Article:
On a different topic, Martinned writes that while many criticise the European Parliament for having two seats (one in Brussels, the other in Strasbourg), the European Council should give up its second seat in Luxembourg and only meet in Brussels to save on costs.

Finally, writing at Europe’s World, Hanna Trojanowska argues that Europe does not have an energy future without nuclear power.

EU Foreign policy and the European neighbourhood

Igor Ivanov at Europe’s World says that Russia and the EU have much to gain by working more closely with one another and should especially concentrate on increasing the efficiency of their human capital. Victor Tkachuk writes on the EU’s relationship with Russia’s neighbour Ukraine, speculating on the reasons behind the recent postponement of the EU-Ukraine summit.

The French and EU blog at reports that French President Francois Hollande is on his first trip to Africa. His approach of encouraging greater partnerships between France and the continent is noticeably different to that of his predecessor, Nicolas Sarkozy, they report.

CaféBabel assesses the state of the EU’s bilateral relations with China, in light of the current EU summit and Lost in Europe argues that the EU’s heavy regime of sanctions against Iran does not fit the EU’s ‘peace-loving’ image.

The Euro Crisis

Spotlight on Geopolitics at looks at the role that the European Central Bank might play in solving the eurocrisis, saying that governments should be able to sell their debts directly to the ECB. Eberhard Rhein, also at argues that the EU needs to resists the temptation to create ever increasing numbers of new financial instruments.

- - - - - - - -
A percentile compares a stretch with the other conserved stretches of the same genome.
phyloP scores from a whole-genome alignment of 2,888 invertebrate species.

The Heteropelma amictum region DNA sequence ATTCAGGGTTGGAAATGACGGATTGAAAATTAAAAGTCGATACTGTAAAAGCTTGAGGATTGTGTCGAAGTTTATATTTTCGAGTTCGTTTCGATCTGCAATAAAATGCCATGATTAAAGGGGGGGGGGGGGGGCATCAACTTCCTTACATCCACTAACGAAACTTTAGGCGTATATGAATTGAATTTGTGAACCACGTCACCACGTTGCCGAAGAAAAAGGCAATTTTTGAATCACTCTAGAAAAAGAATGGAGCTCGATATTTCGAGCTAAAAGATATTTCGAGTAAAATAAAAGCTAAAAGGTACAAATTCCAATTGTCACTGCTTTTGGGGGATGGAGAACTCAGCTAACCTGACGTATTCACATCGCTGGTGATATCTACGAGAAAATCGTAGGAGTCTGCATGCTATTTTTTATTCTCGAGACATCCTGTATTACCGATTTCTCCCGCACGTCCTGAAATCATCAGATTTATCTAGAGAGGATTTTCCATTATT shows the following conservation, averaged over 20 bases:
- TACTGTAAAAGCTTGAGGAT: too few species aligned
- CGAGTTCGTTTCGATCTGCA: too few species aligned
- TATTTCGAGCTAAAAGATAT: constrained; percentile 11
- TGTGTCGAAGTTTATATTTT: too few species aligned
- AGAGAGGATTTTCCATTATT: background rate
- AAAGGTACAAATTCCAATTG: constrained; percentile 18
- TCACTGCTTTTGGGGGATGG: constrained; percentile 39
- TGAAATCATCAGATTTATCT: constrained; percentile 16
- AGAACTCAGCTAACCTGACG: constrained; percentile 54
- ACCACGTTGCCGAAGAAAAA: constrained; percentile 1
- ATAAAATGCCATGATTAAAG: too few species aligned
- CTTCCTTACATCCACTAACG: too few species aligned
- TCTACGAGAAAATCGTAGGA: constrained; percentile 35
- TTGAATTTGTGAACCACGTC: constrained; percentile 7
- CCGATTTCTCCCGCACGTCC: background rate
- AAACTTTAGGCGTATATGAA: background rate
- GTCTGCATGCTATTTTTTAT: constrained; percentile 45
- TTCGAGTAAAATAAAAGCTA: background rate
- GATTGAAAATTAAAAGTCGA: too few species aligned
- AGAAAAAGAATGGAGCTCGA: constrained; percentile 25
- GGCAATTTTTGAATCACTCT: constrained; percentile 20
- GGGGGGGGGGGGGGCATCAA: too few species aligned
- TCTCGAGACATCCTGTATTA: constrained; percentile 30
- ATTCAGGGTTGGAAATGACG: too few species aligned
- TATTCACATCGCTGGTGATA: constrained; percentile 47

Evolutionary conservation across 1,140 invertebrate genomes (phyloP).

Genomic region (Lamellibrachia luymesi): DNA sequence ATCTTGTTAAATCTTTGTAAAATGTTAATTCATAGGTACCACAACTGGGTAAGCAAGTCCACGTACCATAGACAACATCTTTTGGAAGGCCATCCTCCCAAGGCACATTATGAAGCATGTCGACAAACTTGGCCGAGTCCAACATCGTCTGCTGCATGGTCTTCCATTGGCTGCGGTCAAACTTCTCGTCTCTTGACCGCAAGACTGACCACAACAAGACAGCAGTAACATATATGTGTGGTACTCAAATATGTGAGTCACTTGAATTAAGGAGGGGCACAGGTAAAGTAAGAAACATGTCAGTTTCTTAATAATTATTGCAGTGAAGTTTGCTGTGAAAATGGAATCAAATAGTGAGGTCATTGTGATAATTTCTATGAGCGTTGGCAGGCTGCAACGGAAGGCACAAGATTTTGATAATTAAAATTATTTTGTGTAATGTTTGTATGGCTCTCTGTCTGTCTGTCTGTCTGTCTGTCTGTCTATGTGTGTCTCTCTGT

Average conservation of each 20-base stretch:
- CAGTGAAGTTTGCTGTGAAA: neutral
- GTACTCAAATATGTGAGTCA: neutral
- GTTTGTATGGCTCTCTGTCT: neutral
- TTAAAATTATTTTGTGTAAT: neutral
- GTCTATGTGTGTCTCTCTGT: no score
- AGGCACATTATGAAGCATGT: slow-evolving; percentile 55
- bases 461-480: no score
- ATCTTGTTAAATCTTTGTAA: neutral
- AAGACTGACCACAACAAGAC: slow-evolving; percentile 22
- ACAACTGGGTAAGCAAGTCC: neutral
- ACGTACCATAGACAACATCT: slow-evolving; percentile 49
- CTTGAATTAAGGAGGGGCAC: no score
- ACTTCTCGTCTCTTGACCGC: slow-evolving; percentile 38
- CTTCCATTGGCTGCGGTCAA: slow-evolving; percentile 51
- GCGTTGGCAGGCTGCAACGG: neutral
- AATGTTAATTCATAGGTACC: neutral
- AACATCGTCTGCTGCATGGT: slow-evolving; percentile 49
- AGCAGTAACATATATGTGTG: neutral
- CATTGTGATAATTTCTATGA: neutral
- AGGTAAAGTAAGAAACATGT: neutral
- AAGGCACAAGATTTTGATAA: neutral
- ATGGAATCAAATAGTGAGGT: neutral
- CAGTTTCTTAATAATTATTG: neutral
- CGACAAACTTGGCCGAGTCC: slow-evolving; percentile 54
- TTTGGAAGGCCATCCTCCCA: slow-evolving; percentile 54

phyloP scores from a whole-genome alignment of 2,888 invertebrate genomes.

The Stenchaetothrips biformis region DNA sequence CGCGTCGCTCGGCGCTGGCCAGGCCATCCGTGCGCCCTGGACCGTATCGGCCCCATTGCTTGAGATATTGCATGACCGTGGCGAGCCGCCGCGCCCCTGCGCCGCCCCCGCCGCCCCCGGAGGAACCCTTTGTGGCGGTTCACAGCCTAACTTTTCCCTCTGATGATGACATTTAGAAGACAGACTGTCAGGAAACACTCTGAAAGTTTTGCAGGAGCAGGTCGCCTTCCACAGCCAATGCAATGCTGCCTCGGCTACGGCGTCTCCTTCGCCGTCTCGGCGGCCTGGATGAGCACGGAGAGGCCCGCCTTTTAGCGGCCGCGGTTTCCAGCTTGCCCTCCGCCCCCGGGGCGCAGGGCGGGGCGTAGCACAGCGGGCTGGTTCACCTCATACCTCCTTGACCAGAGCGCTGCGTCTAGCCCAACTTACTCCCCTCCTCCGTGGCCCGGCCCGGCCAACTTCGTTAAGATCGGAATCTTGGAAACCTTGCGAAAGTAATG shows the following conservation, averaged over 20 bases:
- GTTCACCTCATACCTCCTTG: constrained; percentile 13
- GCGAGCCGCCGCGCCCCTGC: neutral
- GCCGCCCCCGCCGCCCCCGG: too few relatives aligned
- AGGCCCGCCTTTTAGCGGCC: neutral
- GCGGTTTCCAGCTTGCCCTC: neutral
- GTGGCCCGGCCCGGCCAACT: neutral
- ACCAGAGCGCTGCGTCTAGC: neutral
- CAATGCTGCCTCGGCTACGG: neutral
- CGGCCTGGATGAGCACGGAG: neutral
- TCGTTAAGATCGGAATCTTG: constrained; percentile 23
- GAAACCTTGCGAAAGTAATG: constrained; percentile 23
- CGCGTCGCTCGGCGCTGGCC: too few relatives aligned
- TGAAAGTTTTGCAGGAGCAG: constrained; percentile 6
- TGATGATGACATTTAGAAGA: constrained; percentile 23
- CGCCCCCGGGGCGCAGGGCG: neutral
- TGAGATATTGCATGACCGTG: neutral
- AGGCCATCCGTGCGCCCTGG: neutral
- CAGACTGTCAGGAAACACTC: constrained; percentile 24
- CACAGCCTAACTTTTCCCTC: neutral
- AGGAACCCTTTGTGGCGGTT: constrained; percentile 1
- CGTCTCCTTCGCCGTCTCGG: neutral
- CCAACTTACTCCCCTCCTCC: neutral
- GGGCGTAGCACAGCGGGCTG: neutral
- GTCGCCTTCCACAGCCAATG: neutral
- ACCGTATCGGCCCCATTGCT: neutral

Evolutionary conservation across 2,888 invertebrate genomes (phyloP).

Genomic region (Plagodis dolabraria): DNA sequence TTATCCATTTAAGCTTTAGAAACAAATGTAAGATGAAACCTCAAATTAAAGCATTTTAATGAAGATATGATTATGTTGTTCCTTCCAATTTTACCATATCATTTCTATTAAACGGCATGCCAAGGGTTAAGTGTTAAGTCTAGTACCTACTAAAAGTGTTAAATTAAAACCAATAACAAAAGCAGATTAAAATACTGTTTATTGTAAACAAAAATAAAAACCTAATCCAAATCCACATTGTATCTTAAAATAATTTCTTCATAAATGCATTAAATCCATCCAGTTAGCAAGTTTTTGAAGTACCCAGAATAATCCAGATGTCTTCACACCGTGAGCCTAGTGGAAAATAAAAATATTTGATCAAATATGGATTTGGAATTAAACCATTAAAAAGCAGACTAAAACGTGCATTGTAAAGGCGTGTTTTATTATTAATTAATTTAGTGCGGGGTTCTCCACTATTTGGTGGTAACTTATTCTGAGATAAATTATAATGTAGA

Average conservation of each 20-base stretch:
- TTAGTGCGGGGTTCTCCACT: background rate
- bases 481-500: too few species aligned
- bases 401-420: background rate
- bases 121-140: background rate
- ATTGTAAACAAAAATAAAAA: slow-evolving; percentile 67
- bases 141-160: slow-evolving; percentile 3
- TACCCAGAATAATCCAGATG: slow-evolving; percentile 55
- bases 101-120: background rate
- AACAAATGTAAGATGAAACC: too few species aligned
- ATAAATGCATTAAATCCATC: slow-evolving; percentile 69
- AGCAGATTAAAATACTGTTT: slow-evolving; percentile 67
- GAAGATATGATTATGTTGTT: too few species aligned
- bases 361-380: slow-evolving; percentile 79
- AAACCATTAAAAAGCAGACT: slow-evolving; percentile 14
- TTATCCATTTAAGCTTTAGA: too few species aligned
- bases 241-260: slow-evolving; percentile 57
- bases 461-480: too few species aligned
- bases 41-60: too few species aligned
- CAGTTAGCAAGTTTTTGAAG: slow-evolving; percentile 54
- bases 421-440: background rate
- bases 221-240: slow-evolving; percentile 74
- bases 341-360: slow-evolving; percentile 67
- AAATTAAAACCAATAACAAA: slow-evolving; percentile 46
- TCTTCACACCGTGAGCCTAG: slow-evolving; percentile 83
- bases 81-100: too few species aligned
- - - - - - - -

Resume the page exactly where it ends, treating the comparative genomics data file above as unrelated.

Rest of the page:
Open Europe argues that the key to understanding the eurozone crisis is ‘sequencing’. By this they mean that the debate between France and Germany is primarily over whether money is put forward to aid troubling eurozone economies before there are rules on ensuring fiscal discipline (as France would like) or after these rules are in place (as Germany would prefer). Open Europe also has concerns about a possible ‘virtual’ bailout in Spain, or a ‘bailout without any money’. On slightly firmer ground, the EU Energy Policy Blog looks at oil prices and the impact the eurozone crisis and statements from EU officials can have on global prices.

Dimitris Rapidis at says that Greece is paying somewhere in the order of €1.2 million every month to maintain the 400 or so representatives of the EU/IMF/ECB “Troika” who are assisting Greece in its structural reforms.